The following text is the transcript of an audio recording found on dytopolitik. In it, Giorgio Agamben interprets Michel Foucault‘s chapter in Discipline and Punish about the shift from an exclusive urban scheme based on the leprosis management to a disciplinary urban scheme based on the plague management. In fact, according to Foucault, the sovereignty on life itself has been replaced in the XVIIIth century by a biopolitical sovereignty that consider life in its anatomical and biological dimensions in order to both ensure its power and maintain them in a state of continuous work production.
Metropolis by Giorgio Agamben
Many years ago I was having a conversation with Guy (Debord) which I believed to be about political philosophy, until at some point Guy interrupted me and said: ‘Look, I am not a philosopher, I am a strategist’. This statement struck me because I used to see him as a philosopher as I saw myself as one, but I think that what he meant to say was that every thought, however ‘pure’, general or abstract it tries to be, is always marked by historical and temporal signs and thus captured and somehow engaged in a strategy and urgency. I say this because my reflections will clearly be general and I won’t enter into the specific theme of conflicts but I hope that they will bear the marks of a strategy.
I would like to start from a banal consideration on the etymology of the word metropolis. As you know, in Greek, metropolis means Mother City and refers to the relationship between cities and colonies. The citizens of a polis who left to found a colony were curiously called en apoikia: distancing/drifting away from home and from the city, which then took on, in relation to the colony, the character of Mother City, Metropolis(1). As you know this meaning of the word is still current and is today used to express the relationship of the metropolitan territory of the home to the colonies. The first instructive observation suggested by the etymology is that the word metropolis has a strong connotation of maximum dislocation and spatial and political dishomogeneity, as that which defines the relationship between the state, or the city, and colonies. And this raises a series of doubts about the current idea of the metropolis as an urban, continuous and relatively homogeneous tissue (2). This is the first consideraton: the isonomy that defines the Greek polis as a model of political city is excluded from the relation between metropolis and colony, and therefore the term metropolis, when transposed to describe an urban fabric, carries this fundamental dishomogeneity with it. So I propose that we keep the term metropolis for something substantially other from the city, in the traditional conception of the polis, i.e. something politically and spatially isonomic. I suggest to use this term, metropolis, to designate the new urban fabric that emerges in parallel with the processes of transformation that Michel Foucault defined as the shift from the territorial power of the ancient regime, of sovereignty, to modern biopower, that is in its essence governmental.
This means that to understand what a metropolis is one needs to understand the process whereby power progressively takes on the character of government of things and the living, or if you like of an economy. Economy means nothing but government, in the 18th century, the government of the living and things. The city of the feudal system of the ancient regime was always in a situation of exception in relation to the large territorial powers, it was the citta franca, relatively autonomous from the great territorial powers (3). So I would say that the metropolis is the dispositif or group of dispositifs that replaces the city when power becomes the government of the living and of things.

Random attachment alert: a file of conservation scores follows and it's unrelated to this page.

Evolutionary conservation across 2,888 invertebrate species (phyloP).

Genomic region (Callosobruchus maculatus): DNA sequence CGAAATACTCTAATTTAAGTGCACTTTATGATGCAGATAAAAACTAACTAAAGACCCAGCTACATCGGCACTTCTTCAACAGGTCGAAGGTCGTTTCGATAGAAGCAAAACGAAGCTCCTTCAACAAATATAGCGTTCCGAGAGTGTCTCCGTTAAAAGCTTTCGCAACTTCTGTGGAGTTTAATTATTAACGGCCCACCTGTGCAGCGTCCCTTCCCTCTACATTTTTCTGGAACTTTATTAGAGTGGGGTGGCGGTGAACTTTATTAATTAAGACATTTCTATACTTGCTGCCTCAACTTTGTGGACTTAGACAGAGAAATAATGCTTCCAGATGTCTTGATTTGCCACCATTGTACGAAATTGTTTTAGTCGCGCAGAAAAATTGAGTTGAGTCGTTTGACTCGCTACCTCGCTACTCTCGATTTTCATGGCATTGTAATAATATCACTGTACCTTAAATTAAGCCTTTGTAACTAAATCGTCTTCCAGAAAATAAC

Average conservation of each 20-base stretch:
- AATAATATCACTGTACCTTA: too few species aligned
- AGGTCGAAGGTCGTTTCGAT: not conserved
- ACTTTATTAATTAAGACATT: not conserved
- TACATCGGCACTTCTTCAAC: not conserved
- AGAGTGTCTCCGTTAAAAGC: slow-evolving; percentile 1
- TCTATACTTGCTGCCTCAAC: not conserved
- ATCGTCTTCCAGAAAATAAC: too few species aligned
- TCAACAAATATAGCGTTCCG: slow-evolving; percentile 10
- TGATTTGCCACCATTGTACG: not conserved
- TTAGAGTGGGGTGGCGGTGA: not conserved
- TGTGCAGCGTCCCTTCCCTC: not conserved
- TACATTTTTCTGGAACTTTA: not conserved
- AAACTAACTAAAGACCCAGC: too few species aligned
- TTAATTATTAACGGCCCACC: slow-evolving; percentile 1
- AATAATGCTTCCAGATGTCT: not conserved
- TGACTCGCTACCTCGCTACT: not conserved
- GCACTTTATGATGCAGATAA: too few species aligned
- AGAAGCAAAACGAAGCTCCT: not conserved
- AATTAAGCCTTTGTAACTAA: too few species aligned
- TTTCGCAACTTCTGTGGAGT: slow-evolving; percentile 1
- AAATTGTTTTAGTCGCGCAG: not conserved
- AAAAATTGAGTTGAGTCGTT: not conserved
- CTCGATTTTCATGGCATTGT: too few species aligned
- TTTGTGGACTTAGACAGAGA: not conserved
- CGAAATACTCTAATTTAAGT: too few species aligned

We cannot go into the complexity of the transformation of power into government. Government is not dominion and violence, it is a more complex configuration that traverses the very nature of the governed thus implying their freedom, it is a power that is not transcendental but immanent, its essential character is that it is always, in its specific manifestation, a collateral effect, something that originates in a general economy and falls onto the particular (4). When the US strategists speak of collateral damage they have to be taken literally: government always has this schema of a general economy, with collateral effects on the particulars, on subjects.
Going back to the metropolis, my idea is that we are not facing a process of development and growth of the old city, but the institution of a new paradigm whose character needs to be analysed. Undoubtedly one of its main traits is that there is a shift form the model of the polis founded on a centre, that is, a public centre or agora, to a new metropolitan spatialization that is certainly invested in a process of de-politicization, which results in a strange zone where it is impossible to decide what is private and what is public.
Michel Foucault tried to define some of the essential characters of this urban space in relation to ‘governmentality.’ According to him, there is a convergence of two paradigms that were hitherto distinct: leprosy and the plague. The paradigm of leprosy was clearly based on exclusion, it required that the lepers were ‘placed outside’ the city. In this model, the pure city keeps the stranger outside, the “Great Confinement”: enclose and exclude (5). The model of the plague is completely different and gives rise to another paradigm. When the city is plagued it is impossible to move the plague victims outside. On the contrary, it is a case of creating a model of surveillance, control, and articulation of urban spaces. These are divided into sections, within each section each road is made autonomous and placed under the surveillance of an intendant; nobody can go out of the house but every day the houses are checked, each inhabitant controlled, how many are there, are they dead etc. It is the imposition of a grid upon urban territory surveilled by intendants, doctors and soldiers. So whilst the leper was rejected by an apparatus of exclusion, the plague victim is encased, surveilled, controlled and cured through a complex web of dispositifs that divide and individualize, and in so doing also articulate the efficiency of control and of power.